Don't forget your a, B, c's – a reminder about the nutritional benefits of B vitamins

nutritional benefits of B vitaminsAt least once or twice a week I come across someone who tells me they are avoiding grains. It’s also all over social media. Rightly or wrongly so, there seems to be a movement across the globe to avoid all things gluten-ey, wheat-ey, oat-ey and even potato-ey (more on this another time).

Are you avoiding grains?  Did you know by cutting out this group of foods your intake of certain nutrients could be quite low? This could include fibre, B vitamins and carbohydrate.

Today I wanted to focus on the humble B vitamins – why? because our poor old vitamins seem to have been forgotten in the more recent media shenanigans about grains, sugar, carbs & saturated fats.

What actually is a vitamin?
Vitamins are organic molecules that can be found in either plants or animals. They are required to help the body perform certain reactions. Vitamins (and minerals) don’t fuel our body like carbs, fat and protein do. However they are pretty much essential for our bodies to function effectively.

What do we need B vitamins for? (what are the nutritional benefits of B vitamins?)
Well, one of the MOST IMPORTANT THINGS WE NEED THEM FOR IS to help create energy in our body. They are also involved with our skin health, vision, nervous system, digestive system and the production of red blood cells.

Let’s focus on the energy levels – the background info
In order for us to use energy from food, the food needs to be broken down into glucose and then converted into ATP.  ATP or Adenosine triphosphate is a form of energy that the cells of our body need to basically make us tick. Some of the B vitamins – particular B1, B2 and B3  assist in turning the energy from food into ATP.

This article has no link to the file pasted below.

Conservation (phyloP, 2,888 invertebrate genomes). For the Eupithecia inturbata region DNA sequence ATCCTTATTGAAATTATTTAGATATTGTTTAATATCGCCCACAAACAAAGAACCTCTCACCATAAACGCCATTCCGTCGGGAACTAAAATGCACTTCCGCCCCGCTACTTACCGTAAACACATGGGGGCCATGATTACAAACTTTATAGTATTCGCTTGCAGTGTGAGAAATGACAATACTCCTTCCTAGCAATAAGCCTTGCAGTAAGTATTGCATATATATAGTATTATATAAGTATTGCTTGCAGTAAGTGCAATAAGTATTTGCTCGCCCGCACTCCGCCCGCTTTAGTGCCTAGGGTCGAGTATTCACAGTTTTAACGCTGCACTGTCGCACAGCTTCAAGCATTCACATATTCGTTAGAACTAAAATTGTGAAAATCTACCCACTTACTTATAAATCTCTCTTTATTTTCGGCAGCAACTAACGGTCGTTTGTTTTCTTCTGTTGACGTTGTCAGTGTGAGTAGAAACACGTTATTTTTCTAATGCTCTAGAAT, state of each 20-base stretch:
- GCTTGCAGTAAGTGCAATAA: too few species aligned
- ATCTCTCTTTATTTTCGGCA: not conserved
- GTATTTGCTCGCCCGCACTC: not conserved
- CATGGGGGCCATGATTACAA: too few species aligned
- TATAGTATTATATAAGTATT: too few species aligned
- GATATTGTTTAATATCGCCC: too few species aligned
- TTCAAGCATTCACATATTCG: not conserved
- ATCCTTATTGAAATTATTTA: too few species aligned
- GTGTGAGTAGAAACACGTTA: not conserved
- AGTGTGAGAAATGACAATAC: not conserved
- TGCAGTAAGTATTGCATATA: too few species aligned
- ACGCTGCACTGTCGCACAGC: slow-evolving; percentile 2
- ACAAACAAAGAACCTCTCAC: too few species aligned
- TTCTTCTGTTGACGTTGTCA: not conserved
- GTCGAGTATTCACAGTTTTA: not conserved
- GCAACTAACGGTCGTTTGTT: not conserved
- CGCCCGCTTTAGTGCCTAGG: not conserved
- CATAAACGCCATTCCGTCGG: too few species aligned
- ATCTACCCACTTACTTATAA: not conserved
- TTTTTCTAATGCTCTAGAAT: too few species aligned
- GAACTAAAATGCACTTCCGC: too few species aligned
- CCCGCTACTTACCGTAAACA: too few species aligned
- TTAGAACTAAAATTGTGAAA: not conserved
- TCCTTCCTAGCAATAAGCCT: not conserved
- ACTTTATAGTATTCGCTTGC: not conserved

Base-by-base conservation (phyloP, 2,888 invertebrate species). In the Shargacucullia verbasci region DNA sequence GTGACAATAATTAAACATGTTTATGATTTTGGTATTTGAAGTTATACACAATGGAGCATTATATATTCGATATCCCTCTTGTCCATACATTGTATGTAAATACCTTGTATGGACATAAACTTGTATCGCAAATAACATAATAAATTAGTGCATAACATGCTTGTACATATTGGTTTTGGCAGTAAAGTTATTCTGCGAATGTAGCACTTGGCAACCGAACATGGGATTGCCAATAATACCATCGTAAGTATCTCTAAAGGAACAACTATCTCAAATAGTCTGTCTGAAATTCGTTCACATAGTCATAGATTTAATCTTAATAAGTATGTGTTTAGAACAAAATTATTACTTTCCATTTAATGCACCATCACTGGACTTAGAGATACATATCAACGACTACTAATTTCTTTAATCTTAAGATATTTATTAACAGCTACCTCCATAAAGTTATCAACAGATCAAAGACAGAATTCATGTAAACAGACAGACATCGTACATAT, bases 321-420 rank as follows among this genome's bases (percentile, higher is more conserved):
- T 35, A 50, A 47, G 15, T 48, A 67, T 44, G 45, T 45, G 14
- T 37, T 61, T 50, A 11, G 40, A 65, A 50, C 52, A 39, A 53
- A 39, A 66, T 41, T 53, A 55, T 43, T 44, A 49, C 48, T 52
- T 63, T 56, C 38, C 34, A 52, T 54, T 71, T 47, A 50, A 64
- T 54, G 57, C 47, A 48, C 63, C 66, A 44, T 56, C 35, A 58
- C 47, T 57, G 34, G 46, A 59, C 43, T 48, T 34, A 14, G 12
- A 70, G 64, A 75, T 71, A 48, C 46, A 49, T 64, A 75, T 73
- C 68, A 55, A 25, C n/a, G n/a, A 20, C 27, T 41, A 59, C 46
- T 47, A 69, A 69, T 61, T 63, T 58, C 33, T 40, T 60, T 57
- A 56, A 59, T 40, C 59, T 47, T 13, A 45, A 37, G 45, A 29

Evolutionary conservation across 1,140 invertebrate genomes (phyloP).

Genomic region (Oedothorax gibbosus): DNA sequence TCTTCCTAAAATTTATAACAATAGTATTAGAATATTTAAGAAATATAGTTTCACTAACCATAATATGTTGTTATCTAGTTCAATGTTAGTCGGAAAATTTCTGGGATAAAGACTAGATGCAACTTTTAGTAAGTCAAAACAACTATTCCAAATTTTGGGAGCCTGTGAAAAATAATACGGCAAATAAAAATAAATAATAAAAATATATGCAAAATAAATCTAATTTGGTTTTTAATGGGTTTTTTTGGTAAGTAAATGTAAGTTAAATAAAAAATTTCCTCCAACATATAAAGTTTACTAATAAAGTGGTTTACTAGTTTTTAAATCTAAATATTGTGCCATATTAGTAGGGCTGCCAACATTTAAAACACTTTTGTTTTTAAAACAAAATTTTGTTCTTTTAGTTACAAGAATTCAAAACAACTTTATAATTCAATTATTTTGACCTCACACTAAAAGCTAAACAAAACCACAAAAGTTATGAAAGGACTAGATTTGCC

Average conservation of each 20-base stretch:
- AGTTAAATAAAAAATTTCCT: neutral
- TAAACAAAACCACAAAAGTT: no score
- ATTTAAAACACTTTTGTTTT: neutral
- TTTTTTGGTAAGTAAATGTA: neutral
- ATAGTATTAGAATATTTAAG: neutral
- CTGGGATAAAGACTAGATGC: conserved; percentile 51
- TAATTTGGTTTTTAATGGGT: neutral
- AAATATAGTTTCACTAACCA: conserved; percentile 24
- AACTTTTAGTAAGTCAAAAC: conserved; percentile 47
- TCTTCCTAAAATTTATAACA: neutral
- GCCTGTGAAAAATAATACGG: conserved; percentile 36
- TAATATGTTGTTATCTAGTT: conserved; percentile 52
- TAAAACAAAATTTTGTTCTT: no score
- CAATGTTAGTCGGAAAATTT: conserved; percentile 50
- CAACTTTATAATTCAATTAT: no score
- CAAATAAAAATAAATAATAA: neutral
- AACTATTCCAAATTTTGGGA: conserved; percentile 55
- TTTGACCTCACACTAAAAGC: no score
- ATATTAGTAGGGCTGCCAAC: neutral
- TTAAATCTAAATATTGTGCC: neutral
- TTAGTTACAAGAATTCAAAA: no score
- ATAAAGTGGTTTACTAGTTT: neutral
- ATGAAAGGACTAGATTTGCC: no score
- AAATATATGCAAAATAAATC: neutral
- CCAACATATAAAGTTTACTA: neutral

What’s it feel like if you are lacking in some of these B vitamins?
Given their role in energy metabolism in our body, it’s pretty obvious if you aren’t getting enough of B1, 2 or 3 you will start to feel tired and run down. There are also many other different signs and symptoms if you have a deficiency in one of the B vitamins. For more info check out this fact sheet from the Better Health Channel.

Other cool stuff to know

  • B vitamins aren’t heat stable. That means cooking for long periods or at high temps. can reduce the amount in food
  • Alcohol also effects our metabolism of thiamin (B1) and reduces it’s absorption
  • B vitamins are water soluble. Meaning we pee them out when we have got what we need (the body can’t store them). Therefore it’s super important to keep up a really good regular intake of foods high in the B vitamins

So if you don’t eat grains, how do you get B1, 2 and 3?
Variety is the key. If you are also avoiding animal products you will find it a little tougher to maximise your intake of these B’s. As a rough guide:

  • B1 (thiamin) – can be found in legumes, nuts and seeds (particularly sesame) and pork.
  • B2 (riboflavin) – can be sourced from dairy products (milk, cheese, yoghurt), egg whites, meat and leafy greens
  • B3 (niacin) – can be sourced from meat, fish & chicken, nuts, mushrooms & legumes

 Summing it all up….
As always aim for a diet filled with regular meals and snacks with as much variety as possible….and…please don’t forget your B’s.

Anyways, hope you learnt something new :) Have a great week

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